While Cosart has great stuff, the jury seems to be out on him being a starter in the future. The Astros scouts could easily deem him a reliever. Then the return is not so great.

    Vote -1 Vote +1

  19. tdotsports1 says:

    Agreed, this makes no sense, maybe Astro’s people are leaking this in the hope of driving up the price for another team.

    Brown isn’t far off Pence and could be a clone or better by next season. Singleton hasn’t been as good (SLG, ISO) but still a ton of potential.

    Head scratcher.

    Vote -1 Vote +1

    • CircleChange11 says:

      Brown isn’t far off Pence and could be a clone or better by next season.

      The numbers 2, 3, 4 don’t sound like big numbers … but in regards to WAR difference, they are.

      Do people get that the PHL are not acquiring Pence primarily for the 2012 or 2013, but for trying to win a WS in 2011.

      Brown may be as good as pence in 2013, but that doesn’t help them in 2011.

      Vote -1 Vote +1

      • Greg says:

        But why do they need help in 2011? They have a something like a 98% chance to make the playoffs and will be the favorite in the national league to make the WS. The playoffs are a crap shoot in general and Hunter Pence will move the needle maybe 1% at most. How is that worth the potential value they give up in Cosart and Singleton?

        Vote -1 Vote +1

      • CircleChange11 says:

        That would be a great point to make.

        Philly could have been even more dominant if it weren’t for injuries. I’m not sure they NEED Pence, but …

        … having him makes their team stronger.

        Again, we’re either going to use WAR consistently and for value or we’re not (as a community).

        Pence: 2.6 WAR 430 PA
        Victorino: 4.5 WAR 339 PA
        Mayberry 1.1 WAR in 168 PA
        Brown: 0.2 WAR in 203 PA
        Ibanez: -1.2 WAR in 394 PA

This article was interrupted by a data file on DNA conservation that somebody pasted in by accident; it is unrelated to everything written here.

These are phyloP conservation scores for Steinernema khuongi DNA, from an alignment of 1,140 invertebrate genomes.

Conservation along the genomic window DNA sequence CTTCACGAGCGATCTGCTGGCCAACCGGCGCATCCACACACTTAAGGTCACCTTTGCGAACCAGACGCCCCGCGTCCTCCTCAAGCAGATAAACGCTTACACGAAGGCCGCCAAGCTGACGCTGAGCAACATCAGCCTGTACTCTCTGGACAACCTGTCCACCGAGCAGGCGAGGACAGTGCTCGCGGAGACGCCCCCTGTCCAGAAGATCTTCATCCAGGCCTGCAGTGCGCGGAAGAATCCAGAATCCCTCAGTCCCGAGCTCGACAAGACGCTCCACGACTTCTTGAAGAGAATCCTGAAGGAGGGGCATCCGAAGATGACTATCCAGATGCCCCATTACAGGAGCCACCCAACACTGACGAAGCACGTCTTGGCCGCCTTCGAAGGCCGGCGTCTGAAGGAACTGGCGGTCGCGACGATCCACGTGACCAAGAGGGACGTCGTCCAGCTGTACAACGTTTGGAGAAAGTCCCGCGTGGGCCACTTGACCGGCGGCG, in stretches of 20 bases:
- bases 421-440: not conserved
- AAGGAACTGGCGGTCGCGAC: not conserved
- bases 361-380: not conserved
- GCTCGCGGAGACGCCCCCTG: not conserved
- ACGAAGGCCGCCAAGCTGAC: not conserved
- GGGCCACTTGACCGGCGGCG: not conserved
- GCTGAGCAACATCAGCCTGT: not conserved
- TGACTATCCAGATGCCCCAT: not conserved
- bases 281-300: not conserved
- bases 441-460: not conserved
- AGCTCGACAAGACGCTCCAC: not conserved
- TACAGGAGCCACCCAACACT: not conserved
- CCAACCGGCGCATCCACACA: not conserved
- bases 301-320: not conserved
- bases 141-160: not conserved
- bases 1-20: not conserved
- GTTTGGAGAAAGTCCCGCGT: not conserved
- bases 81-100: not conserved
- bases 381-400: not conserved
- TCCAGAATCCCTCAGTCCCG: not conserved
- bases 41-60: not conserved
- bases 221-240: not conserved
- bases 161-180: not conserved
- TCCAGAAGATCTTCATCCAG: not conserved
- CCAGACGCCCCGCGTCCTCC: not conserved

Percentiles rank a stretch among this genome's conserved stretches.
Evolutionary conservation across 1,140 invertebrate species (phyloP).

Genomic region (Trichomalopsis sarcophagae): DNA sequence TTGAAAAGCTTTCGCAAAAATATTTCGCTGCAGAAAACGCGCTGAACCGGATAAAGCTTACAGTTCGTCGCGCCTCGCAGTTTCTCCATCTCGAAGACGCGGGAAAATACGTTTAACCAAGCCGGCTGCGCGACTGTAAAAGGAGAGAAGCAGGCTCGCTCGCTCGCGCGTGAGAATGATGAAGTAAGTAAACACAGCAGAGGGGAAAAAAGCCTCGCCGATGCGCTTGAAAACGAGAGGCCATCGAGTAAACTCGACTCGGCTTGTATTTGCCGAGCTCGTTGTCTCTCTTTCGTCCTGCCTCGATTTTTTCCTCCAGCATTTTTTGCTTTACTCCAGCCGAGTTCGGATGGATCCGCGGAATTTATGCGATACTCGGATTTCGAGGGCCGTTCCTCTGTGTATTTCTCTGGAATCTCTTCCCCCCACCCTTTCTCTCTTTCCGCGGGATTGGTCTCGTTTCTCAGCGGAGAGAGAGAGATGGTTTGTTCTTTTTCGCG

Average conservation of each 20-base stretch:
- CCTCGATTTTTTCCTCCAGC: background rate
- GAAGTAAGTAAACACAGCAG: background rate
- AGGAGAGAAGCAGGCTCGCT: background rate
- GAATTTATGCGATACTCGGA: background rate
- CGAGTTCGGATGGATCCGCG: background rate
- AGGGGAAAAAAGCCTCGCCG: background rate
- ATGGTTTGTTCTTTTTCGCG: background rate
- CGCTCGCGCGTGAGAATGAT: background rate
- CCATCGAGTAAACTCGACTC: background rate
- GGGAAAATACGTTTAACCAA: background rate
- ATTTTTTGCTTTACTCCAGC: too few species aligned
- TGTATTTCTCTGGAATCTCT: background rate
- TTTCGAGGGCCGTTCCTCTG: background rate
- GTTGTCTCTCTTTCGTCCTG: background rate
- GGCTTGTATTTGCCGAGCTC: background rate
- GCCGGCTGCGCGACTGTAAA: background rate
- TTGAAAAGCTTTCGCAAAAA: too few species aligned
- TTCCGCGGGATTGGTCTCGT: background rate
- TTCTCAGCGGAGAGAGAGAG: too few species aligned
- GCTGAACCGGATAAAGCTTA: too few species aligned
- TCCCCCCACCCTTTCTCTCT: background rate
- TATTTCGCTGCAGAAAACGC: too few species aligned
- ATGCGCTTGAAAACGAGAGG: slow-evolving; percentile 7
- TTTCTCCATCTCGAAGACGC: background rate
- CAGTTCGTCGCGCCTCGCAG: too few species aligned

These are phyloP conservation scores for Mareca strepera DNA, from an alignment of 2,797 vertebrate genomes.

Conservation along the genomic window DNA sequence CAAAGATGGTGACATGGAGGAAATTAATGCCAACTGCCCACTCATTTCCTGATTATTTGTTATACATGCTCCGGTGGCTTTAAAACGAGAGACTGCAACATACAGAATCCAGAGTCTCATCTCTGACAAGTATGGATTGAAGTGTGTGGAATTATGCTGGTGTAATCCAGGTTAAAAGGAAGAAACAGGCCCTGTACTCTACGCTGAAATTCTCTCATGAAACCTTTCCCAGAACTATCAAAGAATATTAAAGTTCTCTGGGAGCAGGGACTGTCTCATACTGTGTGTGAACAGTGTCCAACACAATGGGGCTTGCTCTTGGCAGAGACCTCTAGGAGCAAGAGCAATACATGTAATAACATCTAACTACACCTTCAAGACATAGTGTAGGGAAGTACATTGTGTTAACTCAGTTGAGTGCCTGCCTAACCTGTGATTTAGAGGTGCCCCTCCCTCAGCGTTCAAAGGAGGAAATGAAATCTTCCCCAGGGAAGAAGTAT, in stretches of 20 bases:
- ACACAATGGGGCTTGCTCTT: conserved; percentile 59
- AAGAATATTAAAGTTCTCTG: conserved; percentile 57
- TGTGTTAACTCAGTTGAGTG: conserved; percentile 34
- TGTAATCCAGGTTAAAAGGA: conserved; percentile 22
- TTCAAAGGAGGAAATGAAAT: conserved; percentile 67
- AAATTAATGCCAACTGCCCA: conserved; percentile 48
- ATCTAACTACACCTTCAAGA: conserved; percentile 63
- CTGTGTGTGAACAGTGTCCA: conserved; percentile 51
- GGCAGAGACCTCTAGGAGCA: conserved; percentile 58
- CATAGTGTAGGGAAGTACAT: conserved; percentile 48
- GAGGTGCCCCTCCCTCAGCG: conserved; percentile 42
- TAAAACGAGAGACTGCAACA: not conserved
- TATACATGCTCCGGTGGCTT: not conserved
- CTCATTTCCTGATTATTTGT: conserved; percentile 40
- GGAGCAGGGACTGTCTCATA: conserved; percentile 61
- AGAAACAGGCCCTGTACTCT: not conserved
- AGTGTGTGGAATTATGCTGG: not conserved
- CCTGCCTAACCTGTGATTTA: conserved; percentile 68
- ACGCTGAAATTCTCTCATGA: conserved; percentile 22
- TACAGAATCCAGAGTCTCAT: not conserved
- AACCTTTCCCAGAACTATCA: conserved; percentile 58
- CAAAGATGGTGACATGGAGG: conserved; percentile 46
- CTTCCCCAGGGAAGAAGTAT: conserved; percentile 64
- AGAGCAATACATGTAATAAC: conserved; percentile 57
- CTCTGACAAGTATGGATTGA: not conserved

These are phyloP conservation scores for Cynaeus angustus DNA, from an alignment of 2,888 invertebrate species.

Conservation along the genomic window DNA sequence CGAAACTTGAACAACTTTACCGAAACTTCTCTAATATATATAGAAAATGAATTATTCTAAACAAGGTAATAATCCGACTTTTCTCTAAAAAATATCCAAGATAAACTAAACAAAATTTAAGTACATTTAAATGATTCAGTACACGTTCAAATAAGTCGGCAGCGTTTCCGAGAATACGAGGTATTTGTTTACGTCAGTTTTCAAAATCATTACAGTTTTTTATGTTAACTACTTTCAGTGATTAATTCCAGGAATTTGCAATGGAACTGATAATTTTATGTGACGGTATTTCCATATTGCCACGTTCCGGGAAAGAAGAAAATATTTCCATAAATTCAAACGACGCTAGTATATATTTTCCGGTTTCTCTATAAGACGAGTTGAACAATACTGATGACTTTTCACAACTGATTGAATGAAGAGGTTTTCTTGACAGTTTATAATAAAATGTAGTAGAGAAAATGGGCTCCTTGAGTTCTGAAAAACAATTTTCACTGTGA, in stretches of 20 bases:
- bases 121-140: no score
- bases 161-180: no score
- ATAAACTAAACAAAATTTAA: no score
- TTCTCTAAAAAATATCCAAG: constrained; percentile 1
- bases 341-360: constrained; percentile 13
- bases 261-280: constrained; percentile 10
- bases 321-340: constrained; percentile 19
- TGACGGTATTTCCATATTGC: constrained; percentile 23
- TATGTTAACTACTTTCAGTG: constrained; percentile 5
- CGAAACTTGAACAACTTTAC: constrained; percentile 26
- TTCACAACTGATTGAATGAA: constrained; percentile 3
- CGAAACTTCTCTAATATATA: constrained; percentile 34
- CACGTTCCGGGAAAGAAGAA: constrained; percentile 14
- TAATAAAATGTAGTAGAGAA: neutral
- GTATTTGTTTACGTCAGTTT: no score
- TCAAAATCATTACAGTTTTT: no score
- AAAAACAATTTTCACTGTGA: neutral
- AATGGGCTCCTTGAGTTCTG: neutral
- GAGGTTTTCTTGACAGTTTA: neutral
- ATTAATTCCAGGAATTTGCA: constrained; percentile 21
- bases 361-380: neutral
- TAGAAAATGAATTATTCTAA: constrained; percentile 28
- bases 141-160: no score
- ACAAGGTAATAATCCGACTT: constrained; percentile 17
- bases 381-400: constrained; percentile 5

I think the case can be made that Pence makes the Phillies better … and provides a righty bat in a lefty strong lineup.

        People can tawlk about how good Brown will be in the future, but he hasn’t been that good this year, and right now 2011 matters.

        Vote -1 Vote +1

  20. metsfan says:

    Jason Bay for Ibanez, straight up. Phillies get a righty bat that has a slim chance of jumpstarting his career. Mets get a corpse and some salary relief.

    Vote -1 Vote +1

  21. Christopher says:

    Jon Heyman just reported that the Astros don’t love those prospects and possibly Dom Brown as well.

    Ed Wade!

    Vote -1 Vote +1

  22. Bronnt says:

    You don’t get to be the #30 organization without cause. If Houston overvalues Pence to the point that he doesn’t get traded, they’re only prolonging their misery as one of the worst teams in baseball.

    Vote -1 Vote +1

  23. Nick says:

    I must say, you seem to just be listing their top draft picks and labeling them as “Very well” as a blanket statement. None of their stats are particularly impressive at all…

    Vote -1 Vote +1

    • Santos says:

      I’d assume when it comes to prospects, though, stats, particularly ones you’d find in a box score, may or may not be misleading. You are trying to evaluate potential and future performance, which can be measured in ways that won’t show up in traditional statistics (approach, physical ability, mechanics, etc.).

      Vote -1 Vote +1

  24. j_ordan says:

    i’m not about to defend ed wade (obviously) but there are significant concerns about both those guys. everyone has already been over why singleton could wash out (personally i see his floor as chris davis, not hunter pence) and cosart has questionable arm action and has already hurt his elbow.

    i don’t think there’s anything wrong with ed wade trying to get something better out of the braves, or at least using the braves to try and potentially milk dom brown out of the phillies.

    now, if he doesn’t trade pence at all, than he’s still a massive idiot. but give it a few days.

    Vote -1 Vote +1

  25. kid says: